Crime stories: posnerian pragmatism, Rawlsian pure procedural justice, and the fictional problem

Morss, John 2004, Crime stories: posnerian pragmatism, Rawlsian pure procedural justice, and the fictional problem, Deakin law review, vol. 9, no. 2, pp. 643-654.

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Title Crime stories: posnerian pragmatism, Rawlsian pure procedural justice, and the fictional problem
Author(s) Morss, John
Journal name Deakin law review
Volume number 9
Issue number 2
Start page 643
End page 654
Publisher School of Law, Deakin University
Place of publication Burwood, Vic.
Publication date 2004
ISSN 1321-3660
Keyword(s) criminal justice, administration of
law reform
criminal law
law
due process of law
criminal procedure
Summary There are many different ways in which law and truth may be said to be related. It is perhaps in the criminal trial that connections between them are of most significance. An orthodox way of describing a criminal trial is that the criminal procedure is seeking to establish the truth concerning some past event, and that success of the procedure is measured by how close its outcome converges with that truth. Criminal justice presents the community with challenging dilemmas in this regard, such as those arising from the notion of double jeopardy. This paper discusses the Rawlsian notions of 'imperfect', 'perfect' and 'pure' procedural justice, and suggests against Rawls that it is pure procedural justice that best represents what we want from a criminal justice system. Good procedure makes good criminal law. A comparison is made with the writings of Habermas and Posner, and given that pure procedural justice eschews transcendental truths, some brief comments are made on the convergence of that position with the realm of the fictional.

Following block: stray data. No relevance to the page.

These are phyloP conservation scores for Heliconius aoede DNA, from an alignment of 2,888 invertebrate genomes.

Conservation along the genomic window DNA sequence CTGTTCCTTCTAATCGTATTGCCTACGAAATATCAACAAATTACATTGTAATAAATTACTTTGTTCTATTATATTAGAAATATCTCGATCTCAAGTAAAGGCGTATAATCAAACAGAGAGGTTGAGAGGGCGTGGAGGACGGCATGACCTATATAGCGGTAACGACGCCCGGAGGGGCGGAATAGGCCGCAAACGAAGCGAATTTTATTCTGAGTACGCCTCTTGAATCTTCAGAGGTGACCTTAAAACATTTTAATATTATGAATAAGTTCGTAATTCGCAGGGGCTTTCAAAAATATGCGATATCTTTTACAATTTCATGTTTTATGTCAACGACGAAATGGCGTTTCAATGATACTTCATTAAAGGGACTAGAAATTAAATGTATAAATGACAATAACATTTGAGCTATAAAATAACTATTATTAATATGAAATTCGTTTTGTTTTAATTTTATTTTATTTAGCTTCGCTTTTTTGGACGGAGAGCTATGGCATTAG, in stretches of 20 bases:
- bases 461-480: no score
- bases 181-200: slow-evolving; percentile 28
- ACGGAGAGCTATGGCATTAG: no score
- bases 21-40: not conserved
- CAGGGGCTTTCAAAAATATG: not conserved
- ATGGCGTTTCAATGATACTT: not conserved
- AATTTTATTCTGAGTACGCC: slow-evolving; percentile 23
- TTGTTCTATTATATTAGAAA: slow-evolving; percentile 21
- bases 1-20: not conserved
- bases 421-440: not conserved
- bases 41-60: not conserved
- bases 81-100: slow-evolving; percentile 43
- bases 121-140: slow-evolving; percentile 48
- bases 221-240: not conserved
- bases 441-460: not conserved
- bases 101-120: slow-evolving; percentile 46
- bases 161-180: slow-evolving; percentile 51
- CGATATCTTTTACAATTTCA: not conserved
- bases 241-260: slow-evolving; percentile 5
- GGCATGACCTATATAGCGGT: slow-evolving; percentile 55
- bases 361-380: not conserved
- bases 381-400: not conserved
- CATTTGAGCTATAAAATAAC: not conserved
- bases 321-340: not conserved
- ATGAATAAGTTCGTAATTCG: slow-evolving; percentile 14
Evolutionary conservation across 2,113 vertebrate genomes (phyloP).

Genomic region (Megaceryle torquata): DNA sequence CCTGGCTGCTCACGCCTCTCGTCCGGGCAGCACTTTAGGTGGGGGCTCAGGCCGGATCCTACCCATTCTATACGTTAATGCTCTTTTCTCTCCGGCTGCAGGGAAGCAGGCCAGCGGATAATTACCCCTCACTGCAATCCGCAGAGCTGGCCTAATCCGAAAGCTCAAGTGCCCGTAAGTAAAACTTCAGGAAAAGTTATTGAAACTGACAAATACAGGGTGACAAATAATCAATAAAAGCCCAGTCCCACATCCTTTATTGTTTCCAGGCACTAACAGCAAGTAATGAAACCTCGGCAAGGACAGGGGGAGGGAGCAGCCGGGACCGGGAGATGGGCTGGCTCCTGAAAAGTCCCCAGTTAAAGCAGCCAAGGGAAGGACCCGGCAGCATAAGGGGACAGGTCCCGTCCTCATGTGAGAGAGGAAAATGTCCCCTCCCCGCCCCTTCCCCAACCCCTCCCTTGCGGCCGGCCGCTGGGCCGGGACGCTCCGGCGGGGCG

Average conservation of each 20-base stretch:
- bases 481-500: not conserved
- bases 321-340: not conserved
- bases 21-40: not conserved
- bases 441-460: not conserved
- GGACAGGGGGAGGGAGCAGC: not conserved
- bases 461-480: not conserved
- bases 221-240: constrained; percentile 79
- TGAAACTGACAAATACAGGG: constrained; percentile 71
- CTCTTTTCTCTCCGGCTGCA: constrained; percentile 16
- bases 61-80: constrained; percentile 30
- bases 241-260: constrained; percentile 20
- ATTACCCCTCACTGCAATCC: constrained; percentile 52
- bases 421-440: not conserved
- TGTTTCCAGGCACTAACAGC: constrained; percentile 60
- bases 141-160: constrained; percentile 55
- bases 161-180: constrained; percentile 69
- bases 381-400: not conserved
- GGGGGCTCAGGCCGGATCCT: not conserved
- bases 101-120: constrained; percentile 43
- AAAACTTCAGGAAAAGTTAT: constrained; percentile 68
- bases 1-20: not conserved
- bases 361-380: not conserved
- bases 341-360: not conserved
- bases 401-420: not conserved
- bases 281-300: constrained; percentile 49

Language eng
Field of Research 180199 Law not elsewhere classified
HERDC Research category C1 Refereed article in a scholarly journal
Persistent URL http://hdl.handle.net/10536/DRO/DU:30002418

Document type: Journal Article
Collections: School of Law
Higher Education Research Group
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